Hey Zach, hope you’ve been well since SFPC. I’m writing to get your advice on presenting a project. I’ll be speaking at WordHack this month about Your World of Text. I’ve never spoken about it before, or any other project really. I’ve only done technical talks. I know you’ve done a lot of creative project presentations, and watched even more, and thought a lot about how they could be better. Do you have any advice for me on how to make it interesting? I was thinking about talking about ways people have used the site, how I launched it and how it’s developed since then, maybe technical details, but I don’t know how to fit it together.
Recently, he reminded me to publish what I wrote him. Also, I saw Jer Thorp’s great post about the topic, so it seemed fitting to put up my notes as well. So here’s what I wrote back:
a) People love stories — they walk away with stories.
b) What do people get from hearing you talk that they don’t get from just seeing a project on a website or blog? context maybe and a bit of the emotional story behind the project. Also, behind the scenes / work in progress / etc
c) I like to bring in a lot of references — people like to hear about books, talks, other projects, especially stuff that’s old school and not necessarily on the internet. For me, when I am working on a talk, I am thinking, can I play a movie from 1900–1930 or show something that no one will have seen before? Can I be maximal with footnotes? Can I be generous with showing other people’s works, or in talking about work that moves me or that I’m inspired with?
d) I like sequences of images that work as a storytelling mechanism. they can help you remember to emphasize certain things, for me, images are the slide notes. beware of gifs and cheap humor, they work, but I try to push myself away from cheap humor. (Also, usually those humorous gif images in talks are also where I’ve seen the most clear examples of sexism or racism)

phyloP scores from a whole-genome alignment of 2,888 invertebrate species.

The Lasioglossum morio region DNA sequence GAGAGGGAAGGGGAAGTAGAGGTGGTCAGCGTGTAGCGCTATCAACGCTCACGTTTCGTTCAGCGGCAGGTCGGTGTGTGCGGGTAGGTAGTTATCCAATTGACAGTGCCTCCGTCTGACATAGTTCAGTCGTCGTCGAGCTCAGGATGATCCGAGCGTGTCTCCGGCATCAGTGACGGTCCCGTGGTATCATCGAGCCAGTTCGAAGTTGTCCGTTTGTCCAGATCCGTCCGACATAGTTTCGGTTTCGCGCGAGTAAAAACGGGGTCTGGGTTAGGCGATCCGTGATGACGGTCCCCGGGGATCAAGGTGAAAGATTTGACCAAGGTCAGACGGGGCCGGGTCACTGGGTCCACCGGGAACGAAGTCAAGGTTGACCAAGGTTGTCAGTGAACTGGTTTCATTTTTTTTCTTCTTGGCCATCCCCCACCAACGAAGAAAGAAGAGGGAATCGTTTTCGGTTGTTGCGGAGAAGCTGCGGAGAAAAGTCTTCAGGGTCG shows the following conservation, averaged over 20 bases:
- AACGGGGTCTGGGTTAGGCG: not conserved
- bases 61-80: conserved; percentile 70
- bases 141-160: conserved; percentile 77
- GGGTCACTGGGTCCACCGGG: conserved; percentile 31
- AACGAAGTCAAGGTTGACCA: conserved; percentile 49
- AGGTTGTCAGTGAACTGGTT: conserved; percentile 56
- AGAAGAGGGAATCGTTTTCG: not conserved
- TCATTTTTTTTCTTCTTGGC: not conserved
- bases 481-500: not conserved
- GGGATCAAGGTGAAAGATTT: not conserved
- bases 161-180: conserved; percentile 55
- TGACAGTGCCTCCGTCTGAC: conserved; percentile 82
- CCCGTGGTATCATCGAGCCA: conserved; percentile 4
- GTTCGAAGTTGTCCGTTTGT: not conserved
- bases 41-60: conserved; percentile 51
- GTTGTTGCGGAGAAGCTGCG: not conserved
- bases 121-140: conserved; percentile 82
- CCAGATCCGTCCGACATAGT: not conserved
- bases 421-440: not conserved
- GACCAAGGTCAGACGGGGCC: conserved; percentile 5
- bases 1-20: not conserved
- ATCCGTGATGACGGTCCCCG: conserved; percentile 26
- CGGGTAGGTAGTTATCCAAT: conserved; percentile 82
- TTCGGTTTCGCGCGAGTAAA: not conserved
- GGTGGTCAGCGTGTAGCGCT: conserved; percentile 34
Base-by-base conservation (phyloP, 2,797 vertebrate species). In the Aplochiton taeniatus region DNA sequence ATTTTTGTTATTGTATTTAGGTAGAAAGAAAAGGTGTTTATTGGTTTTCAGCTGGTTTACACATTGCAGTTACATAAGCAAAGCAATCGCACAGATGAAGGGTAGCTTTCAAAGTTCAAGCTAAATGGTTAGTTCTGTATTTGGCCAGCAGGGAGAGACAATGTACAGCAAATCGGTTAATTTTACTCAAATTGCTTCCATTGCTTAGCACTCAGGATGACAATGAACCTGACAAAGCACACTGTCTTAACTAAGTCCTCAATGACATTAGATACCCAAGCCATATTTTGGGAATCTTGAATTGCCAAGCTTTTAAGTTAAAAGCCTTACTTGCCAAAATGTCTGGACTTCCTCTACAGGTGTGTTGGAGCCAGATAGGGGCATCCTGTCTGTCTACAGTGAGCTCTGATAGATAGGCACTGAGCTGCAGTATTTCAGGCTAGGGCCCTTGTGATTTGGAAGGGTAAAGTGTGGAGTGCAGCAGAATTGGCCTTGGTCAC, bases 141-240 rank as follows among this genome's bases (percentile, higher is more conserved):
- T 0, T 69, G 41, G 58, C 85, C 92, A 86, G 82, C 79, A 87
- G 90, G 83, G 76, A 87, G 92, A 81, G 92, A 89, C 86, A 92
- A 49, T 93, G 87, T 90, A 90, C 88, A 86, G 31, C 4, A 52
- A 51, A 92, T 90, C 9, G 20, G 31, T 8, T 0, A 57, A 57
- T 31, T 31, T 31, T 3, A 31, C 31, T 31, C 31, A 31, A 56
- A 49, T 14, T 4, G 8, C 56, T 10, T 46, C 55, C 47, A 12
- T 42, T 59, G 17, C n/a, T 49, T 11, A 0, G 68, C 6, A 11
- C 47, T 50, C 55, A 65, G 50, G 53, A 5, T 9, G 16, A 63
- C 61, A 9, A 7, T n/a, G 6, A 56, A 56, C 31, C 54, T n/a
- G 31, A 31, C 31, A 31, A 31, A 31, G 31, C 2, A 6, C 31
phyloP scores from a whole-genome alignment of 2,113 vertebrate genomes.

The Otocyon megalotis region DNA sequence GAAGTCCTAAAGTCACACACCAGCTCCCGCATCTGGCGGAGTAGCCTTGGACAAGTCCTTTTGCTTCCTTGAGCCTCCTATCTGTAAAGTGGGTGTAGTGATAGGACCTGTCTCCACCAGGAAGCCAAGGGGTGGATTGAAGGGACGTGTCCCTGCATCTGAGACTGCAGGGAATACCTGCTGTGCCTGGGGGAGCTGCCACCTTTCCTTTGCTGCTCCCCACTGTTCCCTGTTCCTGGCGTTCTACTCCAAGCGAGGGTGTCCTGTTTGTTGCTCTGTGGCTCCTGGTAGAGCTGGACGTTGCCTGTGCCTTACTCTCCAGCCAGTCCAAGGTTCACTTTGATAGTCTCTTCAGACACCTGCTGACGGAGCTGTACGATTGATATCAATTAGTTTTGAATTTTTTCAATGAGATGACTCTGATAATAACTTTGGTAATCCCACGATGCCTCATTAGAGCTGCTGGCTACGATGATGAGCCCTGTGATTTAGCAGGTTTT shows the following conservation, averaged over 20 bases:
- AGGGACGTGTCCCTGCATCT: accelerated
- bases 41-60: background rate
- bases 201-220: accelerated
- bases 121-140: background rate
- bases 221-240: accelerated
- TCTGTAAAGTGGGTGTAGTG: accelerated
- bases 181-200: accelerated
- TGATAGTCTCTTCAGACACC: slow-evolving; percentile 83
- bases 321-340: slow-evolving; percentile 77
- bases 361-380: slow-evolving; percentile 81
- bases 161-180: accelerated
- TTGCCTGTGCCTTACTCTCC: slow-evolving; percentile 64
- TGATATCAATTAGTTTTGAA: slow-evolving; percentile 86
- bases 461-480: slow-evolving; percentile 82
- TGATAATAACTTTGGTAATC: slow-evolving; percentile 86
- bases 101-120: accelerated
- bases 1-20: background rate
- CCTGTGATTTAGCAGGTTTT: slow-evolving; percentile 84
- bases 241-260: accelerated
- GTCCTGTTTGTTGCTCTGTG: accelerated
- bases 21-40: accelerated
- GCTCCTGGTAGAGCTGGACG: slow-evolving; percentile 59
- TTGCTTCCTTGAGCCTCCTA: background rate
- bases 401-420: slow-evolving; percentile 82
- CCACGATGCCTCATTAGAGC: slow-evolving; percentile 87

e) I love to be maximal with slide decks and show a lot of shots, for me that is the only way. but it’s mostly because I refuse to write.
f) people like to see who you are, allowing yourself to be vulnerable on stage is really useful. For me the worst talks are too self confident and vague, “let’s go build great experiences!” or too advertising like, it’s important to show humility, talk about what went wrong, etc. I also really worry about things like TED, which promote a sort of hyper-confident way of speaking (I think in the videos they even edit out the um’s and ah’s, which enhance that) that feels a little impersonal to me.
g) The best lines I’ve ever gotten for my projects have come from other people. I find it useful to talk to people about my work and then try to incorporate their words / descriptions in my talk.
h) Twitter has kind of ruined talks but also helped people too with feedback— getting phrases that are tweet worthy is both useful and dangerous. It’s useful in that you can see what resonates. For me, it’s stuff like “art is r&d for humanity” or “diwo do it with others vs diy” etc. But it’s dangerous too. People love this stuff, it’s like catnip, it’s worth being careful about. It feels like it’s become a trap, you can think you are putting points on the board, but in reality you are simplifying your message into 140 character prepackaged chunks. I think it’s better to let the audience distill.
i) Have a very very strong last image, what this project meant to you, what do they walk away with. always always always end with something strong. like an airplane I think good talks are about the takeoff and the landing. The middle is autopilot (or can be turbulent), but the ending is when you can spike the ball or steal home. it’s everything. I usually find pics of kids from my projects and work them into my talk at the end. Children show wonder on their face which is good for what I want to promote.
j) Don’t be afraid to interact with the audience, people love questions or even activities. not enough speakers do interactive things with an audience, my father did crazy stuff like have people make rain with their hands, etc. I love asking people to stand up and do things. I find it helps to put the focus back on the audience and in the center of the room.
Also, thanks to Andrew for reminding me to put this up!